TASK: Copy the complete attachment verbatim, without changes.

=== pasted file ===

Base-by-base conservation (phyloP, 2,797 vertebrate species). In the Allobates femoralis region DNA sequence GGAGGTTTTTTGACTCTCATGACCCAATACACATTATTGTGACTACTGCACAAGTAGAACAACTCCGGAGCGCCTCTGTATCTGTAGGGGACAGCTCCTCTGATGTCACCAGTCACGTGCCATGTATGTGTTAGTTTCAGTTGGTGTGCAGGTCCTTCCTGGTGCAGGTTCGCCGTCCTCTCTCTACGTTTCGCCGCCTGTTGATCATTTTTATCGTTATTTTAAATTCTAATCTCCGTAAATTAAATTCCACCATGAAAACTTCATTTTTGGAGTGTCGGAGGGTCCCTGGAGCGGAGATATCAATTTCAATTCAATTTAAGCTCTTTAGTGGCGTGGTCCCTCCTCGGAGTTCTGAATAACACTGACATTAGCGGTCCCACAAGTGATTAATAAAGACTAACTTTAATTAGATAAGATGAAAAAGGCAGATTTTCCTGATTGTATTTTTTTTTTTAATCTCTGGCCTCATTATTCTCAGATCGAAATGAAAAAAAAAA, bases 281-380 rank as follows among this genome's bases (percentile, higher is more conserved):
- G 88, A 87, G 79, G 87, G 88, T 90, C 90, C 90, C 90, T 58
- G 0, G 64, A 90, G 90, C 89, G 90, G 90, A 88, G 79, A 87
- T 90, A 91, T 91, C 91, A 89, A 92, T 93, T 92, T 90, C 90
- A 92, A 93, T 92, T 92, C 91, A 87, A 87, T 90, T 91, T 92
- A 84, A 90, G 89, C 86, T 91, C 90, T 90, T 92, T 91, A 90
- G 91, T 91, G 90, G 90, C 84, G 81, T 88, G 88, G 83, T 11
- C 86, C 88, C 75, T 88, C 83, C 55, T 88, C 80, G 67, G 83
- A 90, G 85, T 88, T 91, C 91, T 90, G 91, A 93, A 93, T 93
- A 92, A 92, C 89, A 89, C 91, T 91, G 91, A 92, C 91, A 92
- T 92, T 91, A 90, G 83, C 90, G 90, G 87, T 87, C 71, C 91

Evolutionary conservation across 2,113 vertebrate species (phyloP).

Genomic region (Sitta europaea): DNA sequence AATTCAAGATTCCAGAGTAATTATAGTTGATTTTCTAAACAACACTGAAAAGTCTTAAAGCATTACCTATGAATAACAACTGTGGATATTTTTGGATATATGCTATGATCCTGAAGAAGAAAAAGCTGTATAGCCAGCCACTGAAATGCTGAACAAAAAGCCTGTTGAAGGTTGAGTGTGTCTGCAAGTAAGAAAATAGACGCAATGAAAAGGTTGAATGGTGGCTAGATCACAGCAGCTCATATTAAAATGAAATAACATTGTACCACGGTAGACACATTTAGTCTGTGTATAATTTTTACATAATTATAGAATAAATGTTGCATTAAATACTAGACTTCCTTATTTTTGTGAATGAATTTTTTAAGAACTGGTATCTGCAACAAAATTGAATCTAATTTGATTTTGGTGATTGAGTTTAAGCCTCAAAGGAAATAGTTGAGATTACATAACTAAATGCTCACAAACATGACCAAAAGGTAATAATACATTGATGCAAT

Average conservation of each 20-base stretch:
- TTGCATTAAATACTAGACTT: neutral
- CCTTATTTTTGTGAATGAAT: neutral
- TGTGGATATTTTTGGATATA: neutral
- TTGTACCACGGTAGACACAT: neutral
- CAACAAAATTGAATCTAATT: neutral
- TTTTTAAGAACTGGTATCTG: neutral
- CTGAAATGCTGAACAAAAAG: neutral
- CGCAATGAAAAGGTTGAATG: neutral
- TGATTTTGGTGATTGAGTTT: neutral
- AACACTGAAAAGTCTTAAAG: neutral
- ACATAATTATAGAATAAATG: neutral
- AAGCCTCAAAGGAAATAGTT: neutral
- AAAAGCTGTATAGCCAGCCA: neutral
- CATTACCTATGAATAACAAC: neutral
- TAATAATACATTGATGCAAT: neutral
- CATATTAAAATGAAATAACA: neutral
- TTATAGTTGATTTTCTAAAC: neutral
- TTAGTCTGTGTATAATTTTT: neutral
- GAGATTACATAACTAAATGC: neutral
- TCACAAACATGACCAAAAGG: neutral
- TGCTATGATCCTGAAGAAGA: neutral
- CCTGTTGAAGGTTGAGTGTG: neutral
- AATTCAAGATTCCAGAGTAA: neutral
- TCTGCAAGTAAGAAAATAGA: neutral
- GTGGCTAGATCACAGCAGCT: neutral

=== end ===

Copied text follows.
Base-by-base conservation (phyloP, 2,797 vertebrate species). In the Allobates femoralis region DNA sequence GGAGGTTTTTTGACTCTCATGACCCAATACACATTATTGTGACTACTGCACAAGTAGAACAACTCCGGAGCGCCTCTGTATCTGTAGGGGACAGCTCCTCTGATGTCACCAGTCACGTGCCATGTATGTGTTAGTTTCAGTTGGTGTGCAGGTCCTTCCTGGTGCAGGTTCGCCGTCCTCTCTCTACGTTTCGCCGCCTGTTGATCATTTTTATCGTTATTTTAAATTCTAATCTCCGTAAATTAAATTCCACCATGAAAACTTCATTTTTGGAGTGTCGGAGGGTCCCTGGAGCGGAGATATCAATTTCAATTCAATTTAAGCTCTTTAGTGGCGTGGTCCCTCCTCGGAGTTCTGAATAACACTGACATTAGCGGTCCCACAAGTGATTAATAAAGACTAACTTTAATTAGATAAGATGAAAAAGGCAGATTTTCCTGATTGTATTTTTTTTTTTAATCTCTGGCCTCATTATTCTCAGATCGAAATGAAAAAAAAAA, bases 281-380 rank as follows among this genome's bases (percentile, higher is more conserved):
- G 88, A 87, G 79, G 87, G 88, T 90, C 90, C 90, C 90, T 58
- G 0, G 64, A 90, G 90, C 89, G 90, G 90, A 88, G 79, A 87
- T 90, A 91, T 91, C 91, A 89, A 92, T 93, T 92, T 90, C 90
- A 92, A 93, T 92, T 92, C 91, A 87, A 87, T 90, T 91, T 92
- A 84, A 90, G 89, C 86, T 91, C 90, T 90, T 92, T 91, A 90
- G 91, T 91, G 90, G 90, C 84, G 81, T 88, G 88, G 83, T 11
- C 86, C 88, C 75, T 88, C 83, C 55, T 88, C 80, G 67, G 83
- A 90, G 85, T 88, T 91, C 91, T 90, G 91, A 93, A 93, T 93
- A 92, A 92, C 89, A 89, C 91, T 91, G 91, A 92, C 91, A 92
- T 92, T 91, A 90, G 83, C 90, G 90, G 87, T 87, C 71, C 91

Evolutionary conservation across 2,113 vertebrate species (phyloP).

Genomic region (Sitta europaea): DNA sequence AATTCAAGATTCCAGAGTAATTATAGTTGATTTTCTAAACAACACTGAAAAGTCTTAAAGCATTACCTATGAATAACAACTGTGGATATTTTTGGATATATGCTATGATCCTGAAGAAGAAAAAGCTGTATAGCCAGCCACTGAAATGCTGAACAAAAAGCCTGTTGAAGGTTGAGTGTGTCTGCAAGTAAGAAAATAGACGCAATGAAAAGGTTGAATGGTGGCTAGATCACAGCAGCTCATATTAAAATGAAATAACATTGTACCACGGTAGACACATTTAGTCTGTGTATAATTTTTACATAATTATAGAATAAATGTTGCATTAAATACTAGACTTCCTTATTTTTGTGAATGAATTTTTTAAGAACTGGTATCTGCAACAAAATTGAATCTAATTTGATTTTGGTGATTGAGTTTAAGCCTCAAAGGAAATAGTTGAGATTACATAACTAAATGCTCACAAACATGACCAAAAGGTAATAATACATTGATGCAAT

Average conservation of each 20-base stretch:
- TTGCATTAAATACTAGACTT: neutral
- CCTTATTTTTGTGAATGAAT: neutral
- TGTGGATATTTTTGGATATA: neutral
- TTGTACCACGGTAGACACAT: neutral
- CAACAAAATTGAATCTAATT: neutral
- TTTTTAAGAACTGGTATCTG: neutral
- CTGAAATGCTGAACAAAAAG: neutral
- CGCAATGAAAAGGTTGAATG: neutral
- TGATTTTGGTGATTGAGTTT: neutral
- AACACTGAAAAGTCTTAAAG: neutral
- ACATAATTATAGAATAAATG: neutral
- AAGCCTCAAAGGAAATAGTT: neutral
- AAAAGCTGTATAGCCAGCCA: neutral
- CATTACCTATGAATAACAAC: neutral
- TAATAATACATTGATGCAAT: neutral
- CATATTAAAATGAAATAACA: neutral
- TTATAGTTGATTTTCTAAAC: neutral
- TTAGTCTGTGTATAATTTTT: neutral
- GAGATTACATAACTAAATGC: neutral
- TCACAAACATGACCAAAAGG: neutral
- TGCTATGATCCTGAAGAAGA: neutral
- CCTGTTGAAGGTTGAGTGTG: neutral
- AATTCAAGATTCCAGAGTAA: neutral
- TCTGCAAGTAAGAAAATAGA: neutral
- GTGGCTAGATCACAGCAGCT: neutral